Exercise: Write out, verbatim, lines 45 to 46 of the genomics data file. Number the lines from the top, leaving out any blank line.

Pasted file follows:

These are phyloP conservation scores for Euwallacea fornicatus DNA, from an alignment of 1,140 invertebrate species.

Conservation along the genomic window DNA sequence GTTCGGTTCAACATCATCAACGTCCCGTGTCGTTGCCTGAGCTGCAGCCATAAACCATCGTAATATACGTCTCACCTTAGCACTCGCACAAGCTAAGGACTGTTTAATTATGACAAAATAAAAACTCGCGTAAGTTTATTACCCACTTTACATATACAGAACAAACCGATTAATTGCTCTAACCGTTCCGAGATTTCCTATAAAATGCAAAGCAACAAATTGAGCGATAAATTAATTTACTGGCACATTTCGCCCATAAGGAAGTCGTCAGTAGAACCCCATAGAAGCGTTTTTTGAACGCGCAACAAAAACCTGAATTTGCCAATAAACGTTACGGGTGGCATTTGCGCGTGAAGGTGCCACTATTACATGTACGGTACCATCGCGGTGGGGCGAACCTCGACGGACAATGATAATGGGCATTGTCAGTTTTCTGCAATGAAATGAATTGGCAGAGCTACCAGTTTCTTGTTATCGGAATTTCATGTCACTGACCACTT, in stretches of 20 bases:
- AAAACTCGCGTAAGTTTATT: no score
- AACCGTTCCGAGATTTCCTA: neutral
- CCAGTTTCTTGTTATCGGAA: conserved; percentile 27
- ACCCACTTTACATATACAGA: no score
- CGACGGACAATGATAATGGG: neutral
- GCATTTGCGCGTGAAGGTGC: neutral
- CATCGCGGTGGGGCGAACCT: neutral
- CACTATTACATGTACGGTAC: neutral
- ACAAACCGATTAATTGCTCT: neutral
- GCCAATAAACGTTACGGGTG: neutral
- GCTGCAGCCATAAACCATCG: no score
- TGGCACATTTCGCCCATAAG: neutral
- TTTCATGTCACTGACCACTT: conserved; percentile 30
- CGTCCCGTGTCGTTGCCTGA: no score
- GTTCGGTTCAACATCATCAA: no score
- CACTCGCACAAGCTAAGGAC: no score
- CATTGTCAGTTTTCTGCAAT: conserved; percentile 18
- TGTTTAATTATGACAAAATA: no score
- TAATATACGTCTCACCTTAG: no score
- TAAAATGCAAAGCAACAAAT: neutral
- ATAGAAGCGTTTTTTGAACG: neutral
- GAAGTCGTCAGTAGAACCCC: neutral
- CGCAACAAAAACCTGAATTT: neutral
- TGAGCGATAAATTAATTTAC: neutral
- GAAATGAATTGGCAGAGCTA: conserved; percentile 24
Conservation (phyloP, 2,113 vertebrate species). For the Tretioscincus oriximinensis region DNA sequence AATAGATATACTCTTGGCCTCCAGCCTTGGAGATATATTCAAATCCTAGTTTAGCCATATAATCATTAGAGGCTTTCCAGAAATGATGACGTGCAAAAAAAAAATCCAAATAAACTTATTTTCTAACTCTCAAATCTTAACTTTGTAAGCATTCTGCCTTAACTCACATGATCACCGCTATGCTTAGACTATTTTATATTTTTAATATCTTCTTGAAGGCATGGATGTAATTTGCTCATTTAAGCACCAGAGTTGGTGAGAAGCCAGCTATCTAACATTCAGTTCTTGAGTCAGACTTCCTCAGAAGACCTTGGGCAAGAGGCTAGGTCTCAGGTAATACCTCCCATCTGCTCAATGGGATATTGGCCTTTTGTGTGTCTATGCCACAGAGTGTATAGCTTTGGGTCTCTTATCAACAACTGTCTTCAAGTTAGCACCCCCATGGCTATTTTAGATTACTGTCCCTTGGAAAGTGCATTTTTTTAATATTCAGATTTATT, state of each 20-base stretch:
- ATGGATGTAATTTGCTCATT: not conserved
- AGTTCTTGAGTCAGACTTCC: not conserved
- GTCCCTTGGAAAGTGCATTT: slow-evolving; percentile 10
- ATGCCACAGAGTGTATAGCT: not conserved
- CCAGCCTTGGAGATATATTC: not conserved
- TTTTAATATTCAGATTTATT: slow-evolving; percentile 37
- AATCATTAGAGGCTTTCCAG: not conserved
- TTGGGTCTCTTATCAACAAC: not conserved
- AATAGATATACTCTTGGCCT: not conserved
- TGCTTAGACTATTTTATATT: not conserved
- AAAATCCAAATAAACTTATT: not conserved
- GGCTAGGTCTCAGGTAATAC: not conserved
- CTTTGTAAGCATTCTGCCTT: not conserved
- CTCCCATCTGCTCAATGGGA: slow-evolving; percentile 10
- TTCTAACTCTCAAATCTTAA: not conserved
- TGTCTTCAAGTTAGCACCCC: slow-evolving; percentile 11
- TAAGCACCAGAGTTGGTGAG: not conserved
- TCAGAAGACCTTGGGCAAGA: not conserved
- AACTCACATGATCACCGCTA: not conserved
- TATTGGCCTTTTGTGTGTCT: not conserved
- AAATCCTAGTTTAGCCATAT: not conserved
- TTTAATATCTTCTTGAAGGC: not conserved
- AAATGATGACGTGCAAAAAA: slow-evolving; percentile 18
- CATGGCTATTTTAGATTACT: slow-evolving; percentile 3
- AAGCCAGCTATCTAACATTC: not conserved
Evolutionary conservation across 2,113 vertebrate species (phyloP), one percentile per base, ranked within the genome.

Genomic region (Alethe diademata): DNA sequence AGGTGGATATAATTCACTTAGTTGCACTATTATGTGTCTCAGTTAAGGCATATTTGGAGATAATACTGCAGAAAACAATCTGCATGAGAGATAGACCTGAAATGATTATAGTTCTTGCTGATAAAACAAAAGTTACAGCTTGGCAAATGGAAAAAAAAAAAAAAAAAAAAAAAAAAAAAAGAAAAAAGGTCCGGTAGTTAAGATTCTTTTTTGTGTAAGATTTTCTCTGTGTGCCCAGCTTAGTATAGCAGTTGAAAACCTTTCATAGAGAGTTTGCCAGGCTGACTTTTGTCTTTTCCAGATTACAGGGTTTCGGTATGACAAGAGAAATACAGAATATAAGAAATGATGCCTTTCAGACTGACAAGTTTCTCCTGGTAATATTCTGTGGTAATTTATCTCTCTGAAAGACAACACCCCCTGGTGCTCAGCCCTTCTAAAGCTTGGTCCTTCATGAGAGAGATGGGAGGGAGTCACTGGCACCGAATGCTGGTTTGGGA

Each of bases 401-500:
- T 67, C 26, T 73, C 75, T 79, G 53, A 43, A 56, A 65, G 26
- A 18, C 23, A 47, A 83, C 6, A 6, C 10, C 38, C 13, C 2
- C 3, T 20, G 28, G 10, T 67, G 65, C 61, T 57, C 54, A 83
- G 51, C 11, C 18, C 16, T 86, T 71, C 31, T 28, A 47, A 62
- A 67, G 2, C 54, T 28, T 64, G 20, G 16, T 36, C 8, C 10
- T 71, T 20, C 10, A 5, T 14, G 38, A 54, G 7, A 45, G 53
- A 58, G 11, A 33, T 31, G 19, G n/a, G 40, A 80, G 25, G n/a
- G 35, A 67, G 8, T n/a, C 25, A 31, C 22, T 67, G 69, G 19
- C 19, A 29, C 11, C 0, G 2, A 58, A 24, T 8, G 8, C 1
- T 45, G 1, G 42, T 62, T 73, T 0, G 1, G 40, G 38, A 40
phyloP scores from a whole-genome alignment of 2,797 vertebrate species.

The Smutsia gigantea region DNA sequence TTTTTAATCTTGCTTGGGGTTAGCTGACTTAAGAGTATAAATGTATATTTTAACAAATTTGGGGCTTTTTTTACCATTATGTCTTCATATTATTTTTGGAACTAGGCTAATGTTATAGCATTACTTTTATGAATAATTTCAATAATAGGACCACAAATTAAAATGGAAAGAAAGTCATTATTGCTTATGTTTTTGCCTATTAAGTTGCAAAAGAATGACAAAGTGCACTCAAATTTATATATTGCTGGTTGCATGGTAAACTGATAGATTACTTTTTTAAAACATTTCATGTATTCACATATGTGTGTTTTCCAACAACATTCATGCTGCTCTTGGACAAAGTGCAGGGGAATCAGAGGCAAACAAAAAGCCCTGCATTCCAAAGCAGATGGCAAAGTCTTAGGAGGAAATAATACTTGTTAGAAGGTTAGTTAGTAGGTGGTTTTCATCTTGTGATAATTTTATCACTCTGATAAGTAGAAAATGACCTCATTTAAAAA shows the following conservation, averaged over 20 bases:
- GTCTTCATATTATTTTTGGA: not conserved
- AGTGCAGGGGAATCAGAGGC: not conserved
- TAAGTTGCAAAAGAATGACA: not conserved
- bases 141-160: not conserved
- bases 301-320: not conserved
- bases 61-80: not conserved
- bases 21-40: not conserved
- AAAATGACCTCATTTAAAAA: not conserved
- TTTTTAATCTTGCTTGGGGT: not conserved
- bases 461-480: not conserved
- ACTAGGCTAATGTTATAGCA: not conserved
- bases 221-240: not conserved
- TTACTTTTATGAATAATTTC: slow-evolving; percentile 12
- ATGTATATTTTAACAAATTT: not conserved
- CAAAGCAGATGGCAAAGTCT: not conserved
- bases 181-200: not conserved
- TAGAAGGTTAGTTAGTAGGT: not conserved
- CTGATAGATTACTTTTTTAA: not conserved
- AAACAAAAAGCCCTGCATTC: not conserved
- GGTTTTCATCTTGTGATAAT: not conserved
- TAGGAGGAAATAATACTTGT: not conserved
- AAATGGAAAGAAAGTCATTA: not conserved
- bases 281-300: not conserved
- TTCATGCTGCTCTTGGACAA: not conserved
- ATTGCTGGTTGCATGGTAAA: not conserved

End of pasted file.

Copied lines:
- TAAGCACCAGAGTTGGTGAG: not conserved
- TCAGAAGACCTTGGGCAAGA: not conserved